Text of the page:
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Thank you for reading my blog today.

I will be back again next Friday

My woodland garden this week

My woodland garden this week

Have a good week!

A New Gadget & Blogging Once A Week

At the beginning of the week it was really warm and I decided to take a day off from the allotment.

Mr Thrift very kindly took me to Barnsdale Gardens in Exton, Oakham.  This is where Geoff Hamilton filmed Gardeners World from 1983 until he sadly passed away in 1996.

It was Geoff Hamilton’s series called ‘The Ornamental Kitchen Garden’ that inspired me to have a go at growing vegetables, which has obviously grown into a passion of mine as I now have four allotment plots.

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The gardens were beautiful and so peaceful.

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I particularly enjoyed seeing the gardens that I remember Geoff Hamilton constructing on Gardeners World and it was great to come away with some new ideas.  One such idea was to grow ‘Lady’s mantle’ (Alchemilla mollis) around the base of fruit trees, which will act as a weed suppressant and a mulch to retain moisture around the roots of young trees.  You can see this in the photo below:

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If you are ever passing, the gardens are really worth a visit.

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I had a lovely visit from my nephew at the allotment this week.  He is rather good at photography and he took a photo which I thought I would share with you.  There are quite a few empty beds at the moment waiting for the more tender plants which will be planted at the end of this month, after any risk of frost has passed:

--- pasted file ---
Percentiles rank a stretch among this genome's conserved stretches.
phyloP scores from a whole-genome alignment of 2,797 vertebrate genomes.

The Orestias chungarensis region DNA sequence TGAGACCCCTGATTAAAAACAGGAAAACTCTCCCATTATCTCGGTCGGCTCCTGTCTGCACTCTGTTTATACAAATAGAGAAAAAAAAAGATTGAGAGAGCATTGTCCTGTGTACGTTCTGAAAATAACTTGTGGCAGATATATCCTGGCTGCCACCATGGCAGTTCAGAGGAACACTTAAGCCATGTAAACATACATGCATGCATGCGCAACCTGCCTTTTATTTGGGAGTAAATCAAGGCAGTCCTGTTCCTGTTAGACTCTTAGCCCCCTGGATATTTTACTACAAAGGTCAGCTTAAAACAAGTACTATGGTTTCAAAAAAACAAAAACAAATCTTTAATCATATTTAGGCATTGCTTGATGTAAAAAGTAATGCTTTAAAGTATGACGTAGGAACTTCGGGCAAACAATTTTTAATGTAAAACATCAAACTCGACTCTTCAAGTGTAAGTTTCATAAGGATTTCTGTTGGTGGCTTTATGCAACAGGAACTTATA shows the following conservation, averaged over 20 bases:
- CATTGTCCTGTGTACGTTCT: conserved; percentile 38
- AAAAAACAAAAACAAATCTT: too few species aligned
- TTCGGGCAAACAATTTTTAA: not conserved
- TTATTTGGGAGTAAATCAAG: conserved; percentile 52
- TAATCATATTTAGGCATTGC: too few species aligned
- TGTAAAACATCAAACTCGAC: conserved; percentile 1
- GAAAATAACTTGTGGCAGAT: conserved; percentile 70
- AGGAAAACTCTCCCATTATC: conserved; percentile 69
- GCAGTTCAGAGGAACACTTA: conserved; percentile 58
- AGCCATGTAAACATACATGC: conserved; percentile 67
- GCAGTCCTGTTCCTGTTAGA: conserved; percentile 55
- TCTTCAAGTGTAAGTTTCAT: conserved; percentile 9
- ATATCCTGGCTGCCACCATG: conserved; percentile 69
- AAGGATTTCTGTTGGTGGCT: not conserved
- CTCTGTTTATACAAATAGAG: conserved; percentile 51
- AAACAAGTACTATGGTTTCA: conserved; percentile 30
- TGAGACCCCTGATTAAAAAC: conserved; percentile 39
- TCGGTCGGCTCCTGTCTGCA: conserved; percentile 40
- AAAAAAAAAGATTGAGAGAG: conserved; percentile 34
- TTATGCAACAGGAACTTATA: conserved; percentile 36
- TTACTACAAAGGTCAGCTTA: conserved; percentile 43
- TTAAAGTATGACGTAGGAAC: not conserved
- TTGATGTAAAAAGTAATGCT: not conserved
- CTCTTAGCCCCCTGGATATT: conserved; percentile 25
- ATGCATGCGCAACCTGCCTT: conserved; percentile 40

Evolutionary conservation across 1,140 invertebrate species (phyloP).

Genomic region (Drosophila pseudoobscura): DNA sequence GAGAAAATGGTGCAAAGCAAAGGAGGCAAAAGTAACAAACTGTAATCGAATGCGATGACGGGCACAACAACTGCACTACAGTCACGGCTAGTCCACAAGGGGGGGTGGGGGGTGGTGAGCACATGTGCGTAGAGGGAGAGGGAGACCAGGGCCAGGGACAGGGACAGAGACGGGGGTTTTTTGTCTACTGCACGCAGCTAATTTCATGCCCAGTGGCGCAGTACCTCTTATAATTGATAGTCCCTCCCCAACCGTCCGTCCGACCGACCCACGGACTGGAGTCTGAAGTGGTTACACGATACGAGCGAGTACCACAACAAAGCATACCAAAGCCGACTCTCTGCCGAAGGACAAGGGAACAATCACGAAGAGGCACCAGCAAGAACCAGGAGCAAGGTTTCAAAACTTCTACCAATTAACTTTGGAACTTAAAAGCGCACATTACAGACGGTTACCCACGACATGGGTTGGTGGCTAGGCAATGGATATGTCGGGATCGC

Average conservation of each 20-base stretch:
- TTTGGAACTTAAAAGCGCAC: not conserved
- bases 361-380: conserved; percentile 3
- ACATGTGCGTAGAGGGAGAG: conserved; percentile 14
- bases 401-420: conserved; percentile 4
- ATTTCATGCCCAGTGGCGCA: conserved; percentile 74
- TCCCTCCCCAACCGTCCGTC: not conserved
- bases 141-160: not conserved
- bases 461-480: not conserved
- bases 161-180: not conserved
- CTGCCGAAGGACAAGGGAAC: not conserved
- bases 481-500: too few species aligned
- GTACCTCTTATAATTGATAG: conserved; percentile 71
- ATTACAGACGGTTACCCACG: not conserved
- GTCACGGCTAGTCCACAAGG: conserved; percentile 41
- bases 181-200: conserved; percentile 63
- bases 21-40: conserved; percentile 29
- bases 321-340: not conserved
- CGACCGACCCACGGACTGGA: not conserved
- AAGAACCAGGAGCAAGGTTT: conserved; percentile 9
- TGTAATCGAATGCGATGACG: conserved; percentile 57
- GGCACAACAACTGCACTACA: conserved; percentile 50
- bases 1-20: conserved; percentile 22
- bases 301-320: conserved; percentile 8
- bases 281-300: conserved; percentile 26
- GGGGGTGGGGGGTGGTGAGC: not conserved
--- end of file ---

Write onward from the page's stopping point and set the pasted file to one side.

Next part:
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You can see in the photo above that the lavender hedge that lines one of my paths will soon flower and look beautiful.

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This week I purchased a new gadget to try…. A ‘Bentley patio, paving and decking weed brush’ for £12.99

I get fed up of spending hours on my hands and knees each week weeding in between my paths.  As you know I am an organic gardener and I won’t use weed killers (glyphosate) on my plot.  Therefore I decided to treat myself:

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I didn’t buy the cheapest weed brush I could find, as I wanted to make sure it was a good quality brush that didn’t break after a few uses.

This brush is like magic as the hard wire bristles simply ‘brush away’ the weeds in between your slabs, as you can see in the photographs below.

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Obviously perennial weeds will grow again as the roots are deep below the slabs, but if you brush regularly then even the hardiest perrenial weeds will ‘give up’ growing after a while.

I found this brush particularly good at ‘brushing’ away horsetail (Equisetum arvense) that grows between the slabs outside my polytunnel.

An hours job per week has now turned into a five minute job and I think this brush is worth every penny.

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I have noticed a few things at my plot this week:

The first thing is my oriental poppies have started to flower.  My friend gave me a cutting a few years ago and it seemed to take a long time to become establshed, but last year I had a few flowers and this year it seems to be even better.

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You can read about oriental poppies here on the Gardeners World website.

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Another thing I noticed was a lovely Iris that has popped up in one of my flower beds.  I can’t for the life of me remember planting it, but I shall leave it there as it is beautiful:

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The perennial cornflowers (Centaurea montana) are now flowering in my flower patch, together with the aquiligias.   I always think perennial cornflowers are like ‘marmite’….you either love them or hate them….I love them:

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When I looked, I noticed my strawberries will soon be ready ro ripen:

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And I also noticed that the fruit trees and bushes seem to be doing well.

The golden gages, pears and apples all developing nicely:

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I have also checked the pheromone traps and I can see that the plum moths and codling moths are active, as some have already been ‘lured’ into the traps: